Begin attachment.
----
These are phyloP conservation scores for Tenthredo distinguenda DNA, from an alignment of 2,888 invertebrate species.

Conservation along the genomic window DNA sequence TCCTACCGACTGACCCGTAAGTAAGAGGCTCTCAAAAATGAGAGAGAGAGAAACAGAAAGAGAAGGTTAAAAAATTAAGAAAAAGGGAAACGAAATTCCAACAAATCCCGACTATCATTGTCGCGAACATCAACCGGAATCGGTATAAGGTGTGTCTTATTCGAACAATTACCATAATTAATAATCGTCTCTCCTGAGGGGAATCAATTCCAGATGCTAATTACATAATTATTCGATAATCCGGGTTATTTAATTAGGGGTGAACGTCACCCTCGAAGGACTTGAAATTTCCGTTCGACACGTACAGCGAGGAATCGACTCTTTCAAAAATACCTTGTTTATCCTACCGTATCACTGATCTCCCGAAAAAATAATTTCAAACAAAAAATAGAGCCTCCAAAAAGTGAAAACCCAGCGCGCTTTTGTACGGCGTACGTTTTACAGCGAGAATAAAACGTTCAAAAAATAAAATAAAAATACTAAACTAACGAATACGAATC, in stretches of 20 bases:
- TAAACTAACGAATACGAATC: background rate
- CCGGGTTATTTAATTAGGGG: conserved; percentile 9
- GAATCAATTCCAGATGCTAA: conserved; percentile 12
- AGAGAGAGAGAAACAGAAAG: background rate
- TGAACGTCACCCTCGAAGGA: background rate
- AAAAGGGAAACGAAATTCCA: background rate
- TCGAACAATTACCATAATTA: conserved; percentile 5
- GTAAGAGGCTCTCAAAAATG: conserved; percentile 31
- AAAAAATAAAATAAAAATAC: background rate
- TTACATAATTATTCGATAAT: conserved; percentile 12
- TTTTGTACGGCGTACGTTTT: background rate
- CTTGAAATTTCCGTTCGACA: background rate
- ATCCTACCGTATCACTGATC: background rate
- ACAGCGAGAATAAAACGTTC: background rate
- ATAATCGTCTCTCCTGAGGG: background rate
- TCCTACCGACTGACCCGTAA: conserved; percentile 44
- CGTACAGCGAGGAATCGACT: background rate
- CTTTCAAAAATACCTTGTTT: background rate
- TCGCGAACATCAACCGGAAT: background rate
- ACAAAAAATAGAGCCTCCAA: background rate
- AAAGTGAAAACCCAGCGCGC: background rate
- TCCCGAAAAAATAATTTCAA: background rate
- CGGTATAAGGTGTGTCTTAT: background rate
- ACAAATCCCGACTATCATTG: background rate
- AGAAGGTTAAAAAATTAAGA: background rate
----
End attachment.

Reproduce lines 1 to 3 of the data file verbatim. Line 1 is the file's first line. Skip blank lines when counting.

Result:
These are phyloP conservation scores for Tenthredo distinguenda DNA, from an alignment of 2,888 invertebrate species.

Conservation along the genomic window DNA sequence TCCTACCGACTGACCCGTAAGTAAGAGGCTCTCAAAAATGAGAGAGAGAGAAACAGAAAGAGAAGGTTAAAAAATTAAGAAAAAGGGAAACGAAATTCCAACAAATCCCGACTATCATTGTCGCGAACATCAACCGGAATCGGTATAAGGTGTGTCTTATTCGAACAATTACCATAATTAATAATCGTCTCTCCTGAGGGGAATCAATTCCAGATGCTAATTACATAATTATTCGATAATCCGGGTTATTTAATTAGGGGTGAACGTCACCCTCGAAGGACTTGAAATTTCCGTTCGACACGTACAGCGAGGAATCGACTCTTTCAAAAATACCTTGTTTATCCTACCGTATCACTGATCTCCCGAAAAAATAATTTCAAACAAAAAATAGAGCCTCCAAAAAGTGAAAACCCAGCGCGCTTTTGTACGGCGTACGTTTTACAGCGAGAATAAAACGTTCAAAAAATAAAATAAAAATACTAAACTAACGAATACGAATC, in stretches of 20 bases:
- TAAACTAACGAATACGAATC: background rate